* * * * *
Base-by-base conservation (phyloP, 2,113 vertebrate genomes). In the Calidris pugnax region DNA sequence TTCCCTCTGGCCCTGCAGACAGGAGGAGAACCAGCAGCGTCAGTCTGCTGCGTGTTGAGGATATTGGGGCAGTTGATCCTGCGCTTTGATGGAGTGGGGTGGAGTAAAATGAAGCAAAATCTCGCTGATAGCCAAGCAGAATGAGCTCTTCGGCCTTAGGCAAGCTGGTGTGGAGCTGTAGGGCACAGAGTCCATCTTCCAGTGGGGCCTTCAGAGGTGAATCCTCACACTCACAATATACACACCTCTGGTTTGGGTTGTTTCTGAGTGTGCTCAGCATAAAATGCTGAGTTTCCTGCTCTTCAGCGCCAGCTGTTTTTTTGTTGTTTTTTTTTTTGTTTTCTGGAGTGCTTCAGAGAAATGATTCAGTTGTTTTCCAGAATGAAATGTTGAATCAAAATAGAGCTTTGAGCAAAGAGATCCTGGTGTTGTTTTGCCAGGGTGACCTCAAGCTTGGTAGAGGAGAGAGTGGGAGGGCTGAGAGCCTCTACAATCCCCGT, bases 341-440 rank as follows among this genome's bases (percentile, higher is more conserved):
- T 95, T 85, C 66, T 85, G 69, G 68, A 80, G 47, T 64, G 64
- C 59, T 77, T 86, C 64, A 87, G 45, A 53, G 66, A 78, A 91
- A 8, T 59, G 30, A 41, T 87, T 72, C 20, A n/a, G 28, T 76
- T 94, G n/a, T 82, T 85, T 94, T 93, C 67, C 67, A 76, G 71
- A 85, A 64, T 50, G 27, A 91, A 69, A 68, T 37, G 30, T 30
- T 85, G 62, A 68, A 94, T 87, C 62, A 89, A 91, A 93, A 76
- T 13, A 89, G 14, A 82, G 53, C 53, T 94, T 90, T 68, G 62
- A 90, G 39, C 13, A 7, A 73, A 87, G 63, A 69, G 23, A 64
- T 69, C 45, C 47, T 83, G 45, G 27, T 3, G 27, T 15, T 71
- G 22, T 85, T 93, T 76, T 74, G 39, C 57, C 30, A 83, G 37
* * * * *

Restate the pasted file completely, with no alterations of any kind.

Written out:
Base-by-base conservation (phyloP, 2,113 vertebrate genomes). In the Calidris pugnax region DNA sequence TTCCCTCTGGCCCTGCAGACAGGAGGAGAACCAGCAGCGTCAGTCTGCTGCGTGTTGAGGATATTGGGGCAGTTGATCCTGCGCTTTGATGGAGTGGGGTGGAGTAAAATGAAGCAAAATCTCGCTGATAGCCAAGCAGAATGAGCTCTTCGGCCTTAGGCAAGCTGGTGTGGAGCTGTAGGGCACAGAGTCCATCTTCCAGTGGGGCCTTCAGAGGTGAATCCTCACACTCACAATATACACACCTCTGGTTTGGGTTGTTTCTGAGTGTGCTCAGCATAAAATGCTGAGTTTCCTGCTCTTCAGCGCCAGCTGTTTTTTTGTTGTTTTTTTTTTTGTTTTCTGGAGTGCTTCAGAGAAATGATTCAGTTGTTTTCCAGAATGAAATGTTGAATCAAAATAGAGCTTTGAGCAAAGAGATCCTGGTGTTGTTTTGCCAGGGTGACCTCAAGCTTGGTAGAGGAGAGAGTGGGAGGGCTGAGAGCCTCTACAATCCCCGT, bases 341-440 rank as follows among this genome's bases (percentile, higher is more conserved):
- T 95, T 85, C 66, T 85, G 69, G 68, A 80, G 47, T 64, G 64
- C 59, T 77, T 86, C 64, A 87, G 45, A 53, G 66, A 78, A 91
- A 8, T 59, G 30, A 41, T 87, T 72, C 20, A n/a, G 28, T 76
- T 94, G n/a, T 82, T 85, T 94, T 93, C 67, C 67, A 76, G 71
- A 85, A 64, T 50, G 27, A 91, A 69, A 68, T 37, G 30, T 30
- T 85, G 62, A 68, A 94, T 87, C 62, A 89, A 91, A 93, A 76
- T 13, A 89, G 14, A 82, G 53, C 53, T 94, T 90, T 68, G 62
- A 90, G 39, C 13, A 7, A 73, A 87, G 63, A 69, G 23, A 64
- T 69, C 45, C 47, T 83, G 45, G 27, T 3, G 27, T 15, T 71
- G 22, T 85, T 93, T 76, T 74, G 39, C 57, C 30, A 83, G 37